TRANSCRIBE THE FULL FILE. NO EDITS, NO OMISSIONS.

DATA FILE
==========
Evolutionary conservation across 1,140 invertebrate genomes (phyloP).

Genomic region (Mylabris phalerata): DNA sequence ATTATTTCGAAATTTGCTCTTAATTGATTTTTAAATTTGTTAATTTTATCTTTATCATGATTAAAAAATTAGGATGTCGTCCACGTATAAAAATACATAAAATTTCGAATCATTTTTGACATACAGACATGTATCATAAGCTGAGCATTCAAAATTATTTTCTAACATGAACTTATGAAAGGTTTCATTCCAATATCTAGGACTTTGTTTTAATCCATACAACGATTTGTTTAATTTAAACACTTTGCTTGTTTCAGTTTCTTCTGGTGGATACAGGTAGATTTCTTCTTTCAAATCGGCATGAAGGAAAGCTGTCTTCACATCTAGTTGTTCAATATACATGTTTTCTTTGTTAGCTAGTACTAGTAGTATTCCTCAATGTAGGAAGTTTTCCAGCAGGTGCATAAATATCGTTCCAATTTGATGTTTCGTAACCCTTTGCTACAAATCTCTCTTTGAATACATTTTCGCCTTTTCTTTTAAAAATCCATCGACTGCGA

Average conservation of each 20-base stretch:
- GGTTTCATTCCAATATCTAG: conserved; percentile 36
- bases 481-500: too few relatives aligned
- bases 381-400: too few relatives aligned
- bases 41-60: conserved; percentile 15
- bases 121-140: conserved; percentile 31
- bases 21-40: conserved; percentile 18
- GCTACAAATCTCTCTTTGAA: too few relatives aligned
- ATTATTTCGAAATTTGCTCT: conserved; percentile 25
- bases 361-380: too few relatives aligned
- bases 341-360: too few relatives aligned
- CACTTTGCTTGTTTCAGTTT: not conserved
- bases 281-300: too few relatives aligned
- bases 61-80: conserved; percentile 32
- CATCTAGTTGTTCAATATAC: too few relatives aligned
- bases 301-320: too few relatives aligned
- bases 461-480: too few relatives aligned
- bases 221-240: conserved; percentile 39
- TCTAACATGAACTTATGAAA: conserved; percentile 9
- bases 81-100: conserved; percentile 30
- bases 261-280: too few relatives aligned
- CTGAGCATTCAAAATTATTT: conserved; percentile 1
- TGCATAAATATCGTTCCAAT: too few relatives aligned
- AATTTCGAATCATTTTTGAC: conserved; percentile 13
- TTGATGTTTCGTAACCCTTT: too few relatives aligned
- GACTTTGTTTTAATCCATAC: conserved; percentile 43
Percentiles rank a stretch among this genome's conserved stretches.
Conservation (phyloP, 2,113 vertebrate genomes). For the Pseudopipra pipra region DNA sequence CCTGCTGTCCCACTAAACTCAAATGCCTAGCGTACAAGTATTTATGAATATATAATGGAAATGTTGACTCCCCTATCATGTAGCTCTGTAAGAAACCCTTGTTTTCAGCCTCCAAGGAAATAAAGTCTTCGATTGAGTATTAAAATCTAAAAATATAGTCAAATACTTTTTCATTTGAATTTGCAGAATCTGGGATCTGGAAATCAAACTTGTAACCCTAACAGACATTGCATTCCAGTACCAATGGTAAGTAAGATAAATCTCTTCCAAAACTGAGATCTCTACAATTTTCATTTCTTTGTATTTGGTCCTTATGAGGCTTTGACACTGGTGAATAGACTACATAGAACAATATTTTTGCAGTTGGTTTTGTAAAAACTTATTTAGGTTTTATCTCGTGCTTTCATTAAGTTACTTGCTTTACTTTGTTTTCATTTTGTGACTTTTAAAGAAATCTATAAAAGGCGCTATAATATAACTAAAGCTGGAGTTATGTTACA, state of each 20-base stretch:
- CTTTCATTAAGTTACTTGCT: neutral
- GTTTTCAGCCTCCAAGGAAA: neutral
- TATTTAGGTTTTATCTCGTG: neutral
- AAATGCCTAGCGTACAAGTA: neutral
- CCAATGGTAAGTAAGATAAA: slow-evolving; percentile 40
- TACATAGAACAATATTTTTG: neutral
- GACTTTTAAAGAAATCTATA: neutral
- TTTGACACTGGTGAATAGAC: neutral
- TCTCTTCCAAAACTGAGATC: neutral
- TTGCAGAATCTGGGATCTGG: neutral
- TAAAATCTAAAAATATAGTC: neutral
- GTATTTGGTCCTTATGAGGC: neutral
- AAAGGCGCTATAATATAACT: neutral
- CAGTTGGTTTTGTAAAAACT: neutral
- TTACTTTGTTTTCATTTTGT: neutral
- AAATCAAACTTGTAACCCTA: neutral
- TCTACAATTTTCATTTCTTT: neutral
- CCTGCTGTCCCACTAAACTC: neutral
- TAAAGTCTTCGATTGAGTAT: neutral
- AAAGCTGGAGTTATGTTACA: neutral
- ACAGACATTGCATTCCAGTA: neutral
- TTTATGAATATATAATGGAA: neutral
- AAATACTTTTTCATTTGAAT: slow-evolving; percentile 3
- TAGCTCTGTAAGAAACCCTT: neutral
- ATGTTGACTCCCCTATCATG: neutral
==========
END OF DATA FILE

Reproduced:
Evolutionary conservation across 1,140 invertebrate genomes (phyloP).

Genomic region (Mylabris phalerata): DNA sequence ATTATTTCGAAATTTGCTCTTAATTGATTTTTAAATTTGTTAATTTTATCTTTATCATGATTAAAAAATTAGGATGTCGTCCACGTATAAAAATACATAAAATTTCGAATCATTTTTGACATACAGACATGTATCATAAGCTGAGCATTCAAAATTATTTTCTAACATGAACTTATGAAAGGTTTCATTCCAATATCTAGGACTTTGTTTTAATCCATACAACGATTTGTTTAATTTAAACACTTTGCTTGTTTCAGTTTCTTCTGGTGGATACAGGTAGATTTCTTCTTTCAAATCGGCATGAAGGAAAGCTGTCTTCACATCTAGTTGTTCAATATACATGTTTTCTTTGTTAGCTAGTACTAGTAGTATTCCTCAATGTAGGAAGTTTTCCAGCAGGTGCATAAATATCGTTCCAATTTGATGTTTCGTAACCCTTTGCTACAAATCTCTCTTTGAATACATTTTCGCCTTTTCTTTTAAAAATCCATCGACTGCGA

Average conservation of each 20-base stretch:
- GGTTTCATTCCAATATCTAG: conserved; percentile 36
- bases 481-500: too few relatives aligned
- bases 381-400: too few relatives aligned
- bases 41-60: conserved; percentile 15
- bases 121-140: conserved; percentile 31
- bases 21-40: conserved; percentile 18
- GCTACAAATCTCTCTTTGAA: too few relatives aligned
- ATTATTTCGAAATTTGCTCT: conserved; percentile 25
- bases 361-380: too few relatives aligned
- bases 341-360: too few relatives aligned
- CACTTTGCTTGTTTCAGTTT: not conserved
- bases 281-300: too few relatives aligned
- bases 61-80: conserved; percentile 32
- CATCTAGTTGTTCAATATAC: too few relatives aligned
- bases 301-320: too few relatives aligned
- bases 461-480: too few relatives aligned
- bases 221-240: conserved; percentile 39
- TCTAACATGAACTTATGAAA: conserved; percentile 9
- bases 81-100: conserved; percentile 30
- bases 261-280: too few relatives aligned
- CTGAGCATTCAAAATTATTT: conserved; percentile 1
- TGCATAAATATCGTTCCAAT: too few relatives aligned
- AATTTCGAATCATTTTTGAC: conserved; percentile 13
- TTGATGTTTCGTAACCCTTT: too few relatives aligned
- GACTTTGTTTTAATCCATAC: conserved; percentile 43
Percentiles rank a stretch among this genome's conserved stretches.
Conservation (phyloP, 2,113 vertebrate genomes). For the Pseudopipra pipra region DNA sequence CCTGCTGTCCCACTAAACTCAAATGCCTAGCGTACAAGTATTTATGAATATATAATGGAAATGTTGACTCCCCTATCATGTAGCTCTGTAAGAAACCCTTGTTTTCAGCCTCCAAGGAAATAAAGTCTTCGATTGAGTATTAAAATCTAAAAATATAGTCAAATACTTTTTCATTTGAATTTGCAGAATCTGGGATCTGGAAATCAAACTTGTAACCCTAACAGACATTGCATTCCAGTACCAATGGTAAGTAAGATAAATCTCTTCCAAAACTGAGATCTCTACAATTTTCATTTCTTTGTATTTGGTCCTTATGAGGCTTTGACACTGGTGAATAGACTACATAGAACAATATTTTTGCAGTTGGTTTTGTAAAAACTTATTTAGGTTTTATCTCGTGCTTTCATTAAGTTACTTGCTTTACTTTGTTTTCATTTTGTGACTTTTAAAGAAATCTATAAAAGGCGCTATAATATAACTAAAGCTGGAGTTATGTTACA, state of each 20-base stretch:
- CTTTCATTAAGTTACTTGCT: neutral
- GTTTTCAGCCTCCAAGGAAA: neutral
- TATTTAGGTTTTATCTCGTG: neutral
- AAATGCCTAGCGTACAAGTA: neutral
- CCAATGGTAAGTAAGATAAA: slow-evolving; percentile 40
- TACATAGAACAATATTTTTG: neutral
- GACTTTTAAAGAAATCTATA: neutral
- TTTGACACTGGTGAATAGAC: neutral
- TCTCTTCCAAAACTGAGATC: neutral
- TTGCAGAATCTGGGATCTGG: neutral
- TAAAATCTAAAAATATAGTC: neutral
- GTATTTGGTCCTTATGAGGC: neutral
- AAAGGCGCTATAATATAACT: neutral
- CAGTTGGTTTTGTAAAAACT: neutral
- TTACTTTGTTTTCATTTTGT: neutral
- AAATCAAACTTGTAACCCTA: neutral
- TCTACAATTTTCATTTCTTT: neutral
- CCTGCTGTCCCACTAAACTC: neutral
- TAAAGTCTTCGATTGAGTAT: neutral
- AAAGCTGGAGTTATGTTACA: neutral
- ACAGACATTGCATTCCAGTA: neutral
- TTTATGAATATATAATGGAA: neutral
- AAATACTTTTTCATTTGAAT: slow-evolving; percentile 3
- TAGCTCTGTAAGAAACCCTT: neutral
- ATGTTGACTCCCCTATCATG: neutral